Election Special #3 – Labour party Manifesto – anything worthwhile? with Jeremy Gilbert

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What are we being offered by the incoming Labour Government? What’s good in their Manifesto (spoiler alert, not very much)? What’s not good? What could be improved upon and how do we go about pushing them to a place where they actually do something useful that isn’t simply a repeat of the same-old, same-old we’ve had for the past decade and a half?

Our third Election Special Guest is Dr Jeremy Gilbert, professor of culture and political theory at the University of East London. He’s the author of several books including Twenty First Century Socialism and Hegemony Now: How Wall Street and Big Tech won the world – and how we can win it back which was written with Alex Wiliams.

Jeremy’s been on the podcast before back in Episode #95 – and he’s always my go-to person for insight into progressive thinking within the current Labour party, and for a broader, more political scientific view of where we’re at.

As chance would have it the Labour party published their manifesto about thirty six hours before we were due to record, so I took the chance to ask Jeremy what he thought of it: what’s good, what could be better, what can we who care about people and planet do to help shift us onto a trajectory where we’re not barrelling towards the edge of the biophysical cliff. It’s not the most upbeat of conversations – because the answers to all three are ‘not a lot, but joining a union is probably one of the most useful things you can do’ – but it gave us a chance to look into a bit of the ideological, conceptual and pragmatic views of the current Labour party – and how we can shape things for a world that will work.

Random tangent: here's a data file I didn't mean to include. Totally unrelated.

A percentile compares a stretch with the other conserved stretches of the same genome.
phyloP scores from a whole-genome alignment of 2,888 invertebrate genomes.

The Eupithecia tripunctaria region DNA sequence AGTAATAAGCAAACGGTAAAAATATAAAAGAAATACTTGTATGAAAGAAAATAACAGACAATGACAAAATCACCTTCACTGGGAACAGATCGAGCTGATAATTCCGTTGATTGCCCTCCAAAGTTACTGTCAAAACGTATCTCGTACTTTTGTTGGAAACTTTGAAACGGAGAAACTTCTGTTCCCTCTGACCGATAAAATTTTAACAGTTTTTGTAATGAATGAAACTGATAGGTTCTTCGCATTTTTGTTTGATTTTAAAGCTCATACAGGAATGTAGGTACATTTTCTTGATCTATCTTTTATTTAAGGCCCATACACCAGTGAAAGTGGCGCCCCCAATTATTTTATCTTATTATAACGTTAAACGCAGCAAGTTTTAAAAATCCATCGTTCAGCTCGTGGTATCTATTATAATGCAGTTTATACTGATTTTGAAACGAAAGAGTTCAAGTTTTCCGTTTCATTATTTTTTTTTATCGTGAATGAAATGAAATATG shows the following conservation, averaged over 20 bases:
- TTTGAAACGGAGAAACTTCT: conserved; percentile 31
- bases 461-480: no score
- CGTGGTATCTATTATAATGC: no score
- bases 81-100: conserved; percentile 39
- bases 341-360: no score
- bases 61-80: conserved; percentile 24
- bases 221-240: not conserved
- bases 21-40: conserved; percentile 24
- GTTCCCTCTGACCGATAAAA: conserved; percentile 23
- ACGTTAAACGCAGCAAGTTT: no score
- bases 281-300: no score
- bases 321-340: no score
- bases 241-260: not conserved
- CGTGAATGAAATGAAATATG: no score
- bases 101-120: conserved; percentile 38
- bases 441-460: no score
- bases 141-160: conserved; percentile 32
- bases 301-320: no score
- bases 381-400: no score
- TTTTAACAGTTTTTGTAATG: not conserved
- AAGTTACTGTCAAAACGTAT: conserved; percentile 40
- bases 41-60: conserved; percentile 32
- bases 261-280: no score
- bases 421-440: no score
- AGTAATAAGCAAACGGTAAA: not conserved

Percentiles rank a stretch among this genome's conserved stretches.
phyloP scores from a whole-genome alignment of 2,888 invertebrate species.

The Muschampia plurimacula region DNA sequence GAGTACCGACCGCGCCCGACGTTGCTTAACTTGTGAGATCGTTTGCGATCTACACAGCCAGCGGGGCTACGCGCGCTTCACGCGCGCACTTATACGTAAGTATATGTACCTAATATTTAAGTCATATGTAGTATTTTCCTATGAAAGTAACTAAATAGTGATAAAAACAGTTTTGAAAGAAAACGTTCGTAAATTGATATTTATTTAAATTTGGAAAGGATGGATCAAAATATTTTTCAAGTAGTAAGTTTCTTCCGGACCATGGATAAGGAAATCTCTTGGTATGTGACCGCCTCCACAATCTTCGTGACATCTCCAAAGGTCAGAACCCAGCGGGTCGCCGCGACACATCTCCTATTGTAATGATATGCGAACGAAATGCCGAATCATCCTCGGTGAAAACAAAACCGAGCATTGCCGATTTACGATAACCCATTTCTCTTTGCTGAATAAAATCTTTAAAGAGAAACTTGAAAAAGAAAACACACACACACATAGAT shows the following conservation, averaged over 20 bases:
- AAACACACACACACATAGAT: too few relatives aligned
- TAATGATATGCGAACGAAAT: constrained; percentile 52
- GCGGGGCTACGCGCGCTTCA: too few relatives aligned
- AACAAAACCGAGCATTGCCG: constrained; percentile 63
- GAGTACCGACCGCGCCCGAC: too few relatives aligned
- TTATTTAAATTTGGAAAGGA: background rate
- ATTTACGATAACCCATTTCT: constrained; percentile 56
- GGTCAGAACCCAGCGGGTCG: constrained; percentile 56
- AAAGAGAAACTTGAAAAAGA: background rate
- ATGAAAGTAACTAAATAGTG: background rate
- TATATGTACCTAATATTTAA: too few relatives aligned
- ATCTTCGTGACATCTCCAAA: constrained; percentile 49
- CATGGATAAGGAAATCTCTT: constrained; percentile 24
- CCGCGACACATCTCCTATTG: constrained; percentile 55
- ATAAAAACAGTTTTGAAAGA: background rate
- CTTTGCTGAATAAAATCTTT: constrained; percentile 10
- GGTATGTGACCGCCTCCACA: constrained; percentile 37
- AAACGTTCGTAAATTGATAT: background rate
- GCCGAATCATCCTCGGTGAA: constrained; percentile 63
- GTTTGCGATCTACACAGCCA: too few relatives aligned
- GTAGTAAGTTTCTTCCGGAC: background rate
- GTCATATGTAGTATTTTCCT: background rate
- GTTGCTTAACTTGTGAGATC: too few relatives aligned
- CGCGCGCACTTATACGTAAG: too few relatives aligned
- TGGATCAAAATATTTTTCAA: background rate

In Conversation

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Election Special #4: What is Governance for and how can we shape genuine democracy – with Glen Weyl of the Plurality Institute

Election Special #4: What is Governance for and how can we shape genuine democracy – with Glen Weyl of the Plurality Institute

If the current electoral/governance system is not fit for purpose (and who could possibly imagine it was?) how can we lay the foundations for new ways of organising democracy, new ways of voting, new ideas of what governance is for and how it could work in the twenty-first century. How, in short, do we create space for future generations to be able to decide their own futures in ways that are not constrained by material or political strictures they’ve inherited from us?


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